In advocating for this second position—that the President was given inherent powers in war time to make certain military decision under the appropriate legal conditions (it will be helpful here to note yet again that Congress passed AUMF, that the program under question is under constant review, that the President went through legal advisor in several branches, and that the proper contingent of bi-partisan Congressional leaders were alerted and have been kept abreast of the program, about which we know very little of the particulars)—I have noted time and again to the best of my ability, and drawing on the reasoning of legal scholars who, like scholars in all fields requiring semiotic interpretation, are in constant and useful intellectual battle with those who disagree with their own readings, that—with no substantive evidence of any illegality (and hypotheticals based on asserted authority do not count, because those asserted hypotheticals are an argument for the power, not an admission of its deployment), there is every reason to believe that the President is acting within his authority, and that the worst-case hypotheticals militating against that conclusion have no standing other than as allegations based on a desire to fight a separation of powers battle that may not have anything to do with the particulars of the NSA “domestic spying” program.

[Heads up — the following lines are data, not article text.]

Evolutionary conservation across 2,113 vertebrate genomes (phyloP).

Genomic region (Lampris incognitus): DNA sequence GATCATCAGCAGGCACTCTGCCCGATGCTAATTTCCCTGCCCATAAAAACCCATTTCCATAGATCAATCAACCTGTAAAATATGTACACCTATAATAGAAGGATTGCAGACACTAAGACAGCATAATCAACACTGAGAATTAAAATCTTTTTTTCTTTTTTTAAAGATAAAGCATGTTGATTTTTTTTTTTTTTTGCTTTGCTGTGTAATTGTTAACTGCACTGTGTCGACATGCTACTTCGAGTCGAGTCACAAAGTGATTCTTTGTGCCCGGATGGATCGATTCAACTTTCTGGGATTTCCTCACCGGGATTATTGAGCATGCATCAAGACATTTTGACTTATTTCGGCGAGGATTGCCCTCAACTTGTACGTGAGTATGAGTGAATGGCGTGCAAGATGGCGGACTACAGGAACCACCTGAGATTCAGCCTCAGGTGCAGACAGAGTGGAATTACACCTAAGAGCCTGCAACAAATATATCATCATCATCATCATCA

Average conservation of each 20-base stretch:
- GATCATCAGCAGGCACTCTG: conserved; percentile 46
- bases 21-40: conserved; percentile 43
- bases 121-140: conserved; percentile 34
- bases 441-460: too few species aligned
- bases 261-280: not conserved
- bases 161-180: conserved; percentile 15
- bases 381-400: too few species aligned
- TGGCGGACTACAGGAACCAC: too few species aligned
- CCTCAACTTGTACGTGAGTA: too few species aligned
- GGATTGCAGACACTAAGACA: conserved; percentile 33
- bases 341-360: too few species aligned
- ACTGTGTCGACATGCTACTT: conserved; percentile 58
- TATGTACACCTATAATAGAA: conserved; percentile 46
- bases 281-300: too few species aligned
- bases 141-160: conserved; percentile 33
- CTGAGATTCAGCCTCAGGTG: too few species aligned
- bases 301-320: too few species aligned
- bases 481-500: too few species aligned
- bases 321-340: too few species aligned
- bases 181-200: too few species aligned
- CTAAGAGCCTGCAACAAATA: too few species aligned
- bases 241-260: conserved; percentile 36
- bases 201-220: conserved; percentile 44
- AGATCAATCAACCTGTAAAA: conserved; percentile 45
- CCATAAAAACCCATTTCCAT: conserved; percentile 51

I bring all this up—yet again—because it seems to me that in making these arguments, I have been consistent and honest—and up front about my reasoning. I’ve sourced my materials; I’ve given a fair hearing to my opponent; and—aside from pointing out that opponents of the program, based on what we know of it, are begging the question by assuming, for purposes of preemptory conviction, facts not in evidence—I have avoided attacking the more serious of them personally (though at times I am convinced that their unwillingness to agree even on the circumstances as I have outlined them shows them to be arguing in bad faith).